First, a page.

A cracked or chipped tile can ruin the overall look of your bathroom or kitchen. As part of our series of Modern Fixes, we’ll show you just how simple it is to replace a damaged tile yourself.
Tiles offer a wonderfully hardwearing, watertight surface, especially in splash zones like shower enclosures and kitchen worktops.
Occasionally, a tile may suffer a chip or crack, which doesn’t look great. Replacing a single damaged tile is a simple task and can save you from retiling an entire wall or floor.
Removing tiles is messy and some may shatter during removal. So, make sure you use protective eyewear and gloves, as well as a dust mask to prevent injury.
What you’ll need
- Dust mask
- Electric drill
- Grout rake or Multitool with grout tool
- Notched adhesive trowel
- Pencil chisel
- Protective gloves
- Protective eyewear
- Ready mixed tile adhesive
- Ready mixed grout
- Spare tile (which matches your existing tiles)
- Spreader or grout float
- Tile grout finisher (tile finishing tool)
You can find many of these tiling tools at VictoriaPlum.com.
Time to complete:
- 30 minutes to remove and replace tile
- A further 48 hours to allow for adhesive and grout drying times
Replacing a damaged tile video
For demonstration purposes, we used the Valencia Ria porcelain wall and floor tile 200mm x 200mm in this video.
Here is how to replace a damaged tile
Remove all of the grout from around the damaged tile. Use a grout rake or a multi-tool with grout attachment.
Depending on how the tile is damaged, you may need a drill a hole to get started. If so, use tape to prevent the drill from slipping.
Use a pencil chisel to get under the tile. Use light but firm taps to start and then gradually increase the force until the tile finally comes away.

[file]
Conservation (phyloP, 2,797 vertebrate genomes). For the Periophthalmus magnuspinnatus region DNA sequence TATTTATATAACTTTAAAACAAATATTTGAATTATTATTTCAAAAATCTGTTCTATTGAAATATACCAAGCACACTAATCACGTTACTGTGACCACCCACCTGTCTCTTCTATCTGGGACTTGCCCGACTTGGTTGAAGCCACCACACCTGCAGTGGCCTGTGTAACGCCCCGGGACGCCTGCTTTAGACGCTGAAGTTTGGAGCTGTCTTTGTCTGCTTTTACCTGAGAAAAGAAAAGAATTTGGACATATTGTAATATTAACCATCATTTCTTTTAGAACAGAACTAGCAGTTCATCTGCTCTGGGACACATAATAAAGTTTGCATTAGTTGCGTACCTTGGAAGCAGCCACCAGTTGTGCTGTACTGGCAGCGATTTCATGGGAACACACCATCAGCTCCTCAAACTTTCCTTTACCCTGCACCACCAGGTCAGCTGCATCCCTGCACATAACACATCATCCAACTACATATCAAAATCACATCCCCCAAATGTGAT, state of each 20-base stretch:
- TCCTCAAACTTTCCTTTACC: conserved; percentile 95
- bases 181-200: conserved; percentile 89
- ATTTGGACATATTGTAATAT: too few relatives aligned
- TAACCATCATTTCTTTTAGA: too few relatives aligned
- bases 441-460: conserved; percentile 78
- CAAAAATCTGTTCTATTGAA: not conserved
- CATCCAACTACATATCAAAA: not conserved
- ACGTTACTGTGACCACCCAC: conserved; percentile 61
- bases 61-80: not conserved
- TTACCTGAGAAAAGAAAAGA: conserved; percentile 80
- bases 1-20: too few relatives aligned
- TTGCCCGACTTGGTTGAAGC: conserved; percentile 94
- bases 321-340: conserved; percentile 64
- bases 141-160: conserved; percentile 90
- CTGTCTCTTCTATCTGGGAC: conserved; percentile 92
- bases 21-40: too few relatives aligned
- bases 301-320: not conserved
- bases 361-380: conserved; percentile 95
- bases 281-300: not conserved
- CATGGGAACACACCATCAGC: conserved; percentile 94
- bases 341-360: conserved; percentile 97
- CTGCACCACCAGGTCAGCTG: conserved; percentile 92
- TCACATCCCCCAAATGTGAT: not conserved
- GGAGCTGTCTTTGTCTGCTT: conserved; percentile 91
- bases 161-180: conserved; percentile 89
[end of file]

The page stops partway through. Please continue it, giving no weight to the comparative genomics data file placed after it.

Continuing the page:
With the damaged tile removed, clean off the old tile adhesive underneath. The surface needs to be as flat as possible so that the new tile sits flush against the surrounding tiles.
Remove any debris and clean the area with a damp sponge.
Once the area is dry, apply some tile adhesive. Using a notched trowel or spreader, spread the adhesive creating channels.
Press the new tile firmly into position, lining the corners up with the surrounding tiles.
Remove any adhesive that has filled the grout lines before it sets.
Wipe down the whole tile with a damp sponge.
Refer to the adhesive manufacturer’s instructions for drying times.
Once the adhesive has set, apply the grout (ready mixed grout is ideal). Simply press the grout into the joint using a spreader or grout float, then wipe away excess with the flat edge of your tool (a grout finishing tool will give you a smooth, consistent grout line).
Using a damp sponge, wipe away any leftover grout.
Once the grout has set, a chalky film will appear over the tiled surface. To treat this, simply use the damp sponge once more to lift the residue.
Buff the tiles with a dry cloth.
Congratulations, you have now replaced a damaged tile.
Drilling a hole.
Using a pencil chisel to prise the tile away.
Cleaning off old tile adhesive.
Removing debris and cleaning the area.
Applying tile adhesive.
Pressing new tile into position.
Removing adhesive from grout lines.
Wiping down tile with a sponge.
Waiting for adhesive to set.
Wiping away leftover grout.
Lifting chalky residue.
Buffing with a cloth.
You can find most of the tiling tools used in this video on our website. The hardest part of this fix can be finding a matching tile. So, try to keep any leftover tiles when completing a room, just in case you need to replace one in the future.
Remember to always consult a professional if you aren’t comfortable with intermediate DIY tasks.
More DIY and tiling advice
If you’re one of those people who never seems to find time to fix those minor snags around the home? Well, you’ve come to the right place.
Searching for more advice on tiling? Click on any of the links below to read one of our comprehensive guides.